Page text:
Verbosity — If set to true, the report will include details of the training process used to generate the images.
    Max Iterations — Sets the maximum number of iterations used in each training phase
    Training Minutes — Sets the maximum number of minutes used in each training phase
    Input Image — Each of these scripts use one or more input images
    Output Resolution — The resolution of the output image. Most scripts will risk running out of memory at a resolution of around 1000px — The HiDef script variants should be used to deal with this limit.
  3. Run EC2 entry point — In IntelliJ, you can right click the EC2 inner class and select “Run Simple$EC2.main()”

First Time Setup

When run, the EC2Runner class looks for user-settings.json and ec2-settings.json, and if they are not found it starts a bootstrapping process to initialize itself. This is mostly automated, as long as the user has full permissions to AWS setup properly.

First, the user is prompted for email via standard input. There is no gui for this, so simply type your email into the console window and press enter. This email will be verified via AWS, sending an email to the provided address requesting confirmation to enable messages.

Next, using the aws user configured via the cli, the application sets up various AWS entities to support execution including:

  1. S3 Bucket — This stores published results and code deployed to EC2
  2. IAM role — A non-administrative role is configured for the EC2 node
  3. EC2 Security Group — Configures networking security
  4. SSH Keys — Used to control the EC2 node once launched

Monitor Execution

Once the initialization logic completes, the remote process is launched. This is a complex, multi stage process involving launching a new EC2 instance, connecting to it, deploying code, and managing remote execution. This is largely transparent to the user, who will monitor the process over these stages:

  1. Browser Windows Open — The process will open two browser windows; the first deploys the logged progress of the local process, which dispatches the remote task. The second browser window opens after the remote process has been started, and displays the output of the main script being remotely run.
  2. A “Start” Email is Sent — The user is notified by email with links to monitor output progress and to manage the node in the AWS Console.
  3. A “Finished” Email is Sent — This email includes the full output of the script, with appended links to the HTML, PDF, and ZIP formatted results.

At the end of execution, the instance should automatically shut down. It can also be manually terminated by using the AWS Console, linked to in the “start” email.

The MindsEye Artist’s Kit includes a variety of starter scripts, currently available in 3 families and 5 sub-types:

Script Families

Deep Dream — This process enhances latent patterns within an input image. This script uses the following parameters:

  1. Content Image — A single input image is given, which is input directly and gradually altered.
  2. Per-layer “mean” coefficient — These coefficients anchor the result to the original content by providing a penalty for L2 deviations from the ground-truth signal at a given layer.
  3. Per-layer “gain” coefficient — These coefficients determine the strength of amplification for each layer’s signal

Style Transfer — This combines two images, using the content of one image and the style of another to render a unique combination of the two. This script uses the following parameters:

  1. Content Image — The primary input image determines the content. This is first passed through a degradation process to initialize the output image, which is then evolved using the feature signals of the undegraded input.
  2. Style Image — One or more images style images are also input; these are pre-processed to gather aggregate metrics which describe the overall patterns and textures contained within.
  3. Per-layer “mean” coefficient — These coefficients determine how tightly to match the mean values of each feature channel on the given layer with the target style.
  4. Per-layer “cov” coefficient — These coefficients determine how tightly to match the Gram matrices of each feature channel on the given layer with the target style.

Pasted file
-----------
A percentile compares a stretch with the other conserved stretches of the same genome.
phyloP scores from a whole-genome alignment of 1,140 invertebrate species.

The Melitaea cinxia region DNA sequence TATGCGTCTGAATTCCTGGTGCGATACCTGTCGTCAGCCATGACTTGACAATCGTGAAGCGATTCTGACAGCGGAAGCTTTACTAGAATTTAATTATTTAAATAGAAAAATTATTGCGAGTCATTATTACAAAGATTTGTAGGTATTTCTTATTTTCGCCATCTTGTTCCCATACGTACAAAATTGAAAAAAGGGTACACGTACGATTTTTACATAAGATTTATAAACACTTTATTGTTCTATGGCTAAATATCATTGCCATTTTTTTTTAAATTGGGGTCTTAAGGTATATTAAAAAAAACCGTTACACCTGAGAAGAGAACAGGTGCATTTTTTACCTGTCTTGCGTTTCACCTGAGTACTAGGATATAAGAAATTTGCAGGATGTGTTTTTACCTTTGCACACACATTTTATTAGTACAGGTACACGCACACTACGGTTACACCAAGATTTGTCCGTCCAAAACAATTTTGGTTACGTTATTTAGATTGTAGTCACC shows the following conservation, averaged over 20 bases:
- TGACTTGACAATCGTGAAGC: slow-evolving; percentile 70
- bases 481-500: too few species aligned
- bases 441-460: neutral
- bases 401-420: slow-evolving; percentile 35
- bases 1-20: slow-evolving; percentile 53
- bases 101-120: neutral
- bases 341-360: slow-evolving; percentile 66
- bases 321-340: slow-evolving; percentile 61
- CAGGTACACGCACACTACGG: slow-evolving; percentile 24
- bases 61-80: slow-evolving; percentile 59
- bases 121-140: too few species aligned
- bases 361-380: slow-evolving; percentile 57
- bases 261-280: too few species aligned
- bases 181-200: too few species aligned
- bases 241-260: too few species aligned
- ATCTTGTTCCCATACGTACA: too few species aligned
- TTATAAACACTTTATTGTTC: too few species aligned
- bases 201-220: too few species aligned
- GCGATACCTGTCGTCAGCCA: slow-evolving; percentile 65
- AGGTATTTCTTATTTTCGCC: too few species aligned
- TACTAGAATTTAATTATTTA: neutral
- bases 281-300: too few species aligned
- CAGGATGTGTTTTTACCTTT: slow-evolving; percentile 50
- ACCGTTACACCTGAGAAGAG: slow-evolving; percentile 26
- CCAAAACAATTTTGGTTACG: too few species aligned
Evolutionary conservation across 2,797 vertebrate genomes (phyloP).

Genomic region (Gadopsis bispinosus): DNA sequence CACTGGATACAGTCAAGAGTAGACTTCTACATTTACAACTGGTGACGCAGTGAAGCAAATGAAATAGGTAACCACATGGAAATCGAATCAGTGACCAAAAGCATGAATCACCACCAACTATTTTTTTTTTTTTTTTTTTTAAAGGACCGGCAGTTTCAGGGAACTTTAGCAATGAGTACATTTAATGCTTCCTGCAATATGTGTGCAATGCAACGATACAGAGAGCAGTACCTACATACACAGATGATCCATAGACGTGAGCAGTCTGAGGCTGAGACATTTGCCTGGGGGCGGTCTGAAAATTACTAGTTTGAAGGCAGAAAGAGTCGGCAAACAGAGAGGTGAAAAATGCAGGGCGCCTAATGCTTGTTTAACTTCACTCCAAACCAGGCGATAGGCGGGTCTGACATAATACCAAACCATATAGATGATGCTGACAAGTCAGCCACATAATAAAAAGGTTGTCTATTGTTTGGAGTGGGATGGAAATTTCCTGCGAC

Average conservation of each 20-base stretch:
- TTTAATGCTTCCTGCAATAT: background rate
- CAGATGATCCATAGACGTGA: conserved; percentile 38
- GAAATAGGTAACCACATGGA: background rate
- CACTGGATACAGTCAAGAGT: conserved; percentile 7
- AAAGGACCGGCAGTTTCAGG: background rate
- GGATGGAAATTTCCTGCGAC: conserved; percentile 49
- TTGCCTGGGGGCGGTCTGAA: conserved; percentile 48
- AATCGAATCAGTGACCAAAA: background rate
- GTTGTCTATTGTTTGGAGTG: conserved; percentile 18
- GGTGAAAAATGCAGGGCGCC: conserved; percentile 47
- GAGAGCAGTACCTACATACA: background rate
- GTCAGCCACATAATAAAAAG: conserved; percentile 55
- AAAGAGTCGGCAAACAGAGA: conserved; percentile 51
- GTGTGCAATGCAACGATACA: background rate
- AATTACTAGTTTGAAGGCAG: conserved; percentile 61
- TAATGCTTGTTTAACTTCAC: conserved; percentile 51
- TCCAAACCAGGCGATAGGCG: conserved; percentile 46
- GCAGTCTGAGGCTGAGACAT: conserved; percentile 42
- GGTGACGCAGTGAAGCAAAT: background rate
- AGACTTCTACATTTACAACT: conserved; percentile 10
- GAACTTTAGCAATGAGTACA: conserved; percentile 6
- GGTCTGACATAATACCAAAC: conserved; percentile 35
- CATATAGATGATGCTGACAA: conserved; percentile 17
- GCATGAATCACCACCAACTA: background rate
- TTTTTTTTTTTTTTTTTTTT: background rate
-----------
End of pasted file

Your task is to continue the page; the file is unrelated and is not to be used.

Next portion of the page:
5. Per-layer “gain” coefficient — These coefficients add the components used in Deep Dream, causing signal amplification at each layer where set.

Texture Generation — Very similar to style transfer, this process lacks a content image and thus generates abstract imagery. This script uses the following parameters:

  1. Style Image — One or more images style images are input; these are pre-processed to gather aggregate metrics which describe the overall patterns and textures contained within.
  2. Per-layer “mean” coefficient — These coefficients determine how tightly to match the mean values of each feature channel on the given layer with the target style.
  3. Per-layer “cov” coefficient — These coefficients determine how tightly to match the Gram matrices of each feature channel on the given layer with the target style.
  4. Per-layer “gain” coefficient — These coefficients add the components used in Deep Dream, causing signal amplification at each layer where set.

Script Sub-Types

Each family of script is provided in several forms, each supporting a slightly different use-case:

  1. Simple — An example is provided that is as simple as possible, using a single phase and a single set of inputs.
  2. Enlarging — The basic process is repeated over several iterations, between which the working image is gradually enlarged. This can provide new behavior, for example by combining multiple scales and resolutions.
  3. ParameterSweep — This repeats the basic process over a range of input parameters, displaying the resulting progression as a formatted table and as an animation.
  4. StyleSurvey — Only applicable to Style Transfer and Texture Generation, this script iterates over a collection of style images to display a variety of output images, formatted as a table and as an animation.
  5. HiDef — These scripts include special logic for processing high resolution images. This is generally done by breaking the calculation down at some level to process using image tiles.

Script Output Examples

For illustration, here are some prior runs of each script. Keep in mind these are works in progress. Feel free to submit your results and improvements!

Deep Dream

  1. Simple: ZipPdfhtml
  2. High Resolution: ZipPdfhtml

Style Transfer

  1. Simple: Zippdfhtml
  2. Enlarging: Zippdfhtml
  3. Style Survey: Zippdfhtml
  4. Parameter Sweep: ZipPdfhtml
  5. High Resolution: ZipPdfhtml

Texture Generation

  1. Simple: Zippdfhtml
  2. Enlarging: ZipPdfhtml
  3. Style Survey: ZipPdfhtml
  4. Parameter Sweep: ZipPdfhtml
  5. High Resolution: ZipPdfhtml

Further Reading

  1. Simia Cryptus MindsEye — The parent project, focusing on Java 8 Neural Networks
  2. Original Style Transfer Paper
  3. Original Google Deep Dream Blog Post
  4. CuDNN powers most of the heavy compute
  5. Aparapi is another supported tool for GPU accelerated layers
  6. Google Arts & Culture — Excellent resource for inspiration




Andrew Charneski

Big Data Engineer and Artificial Intelligence Researcher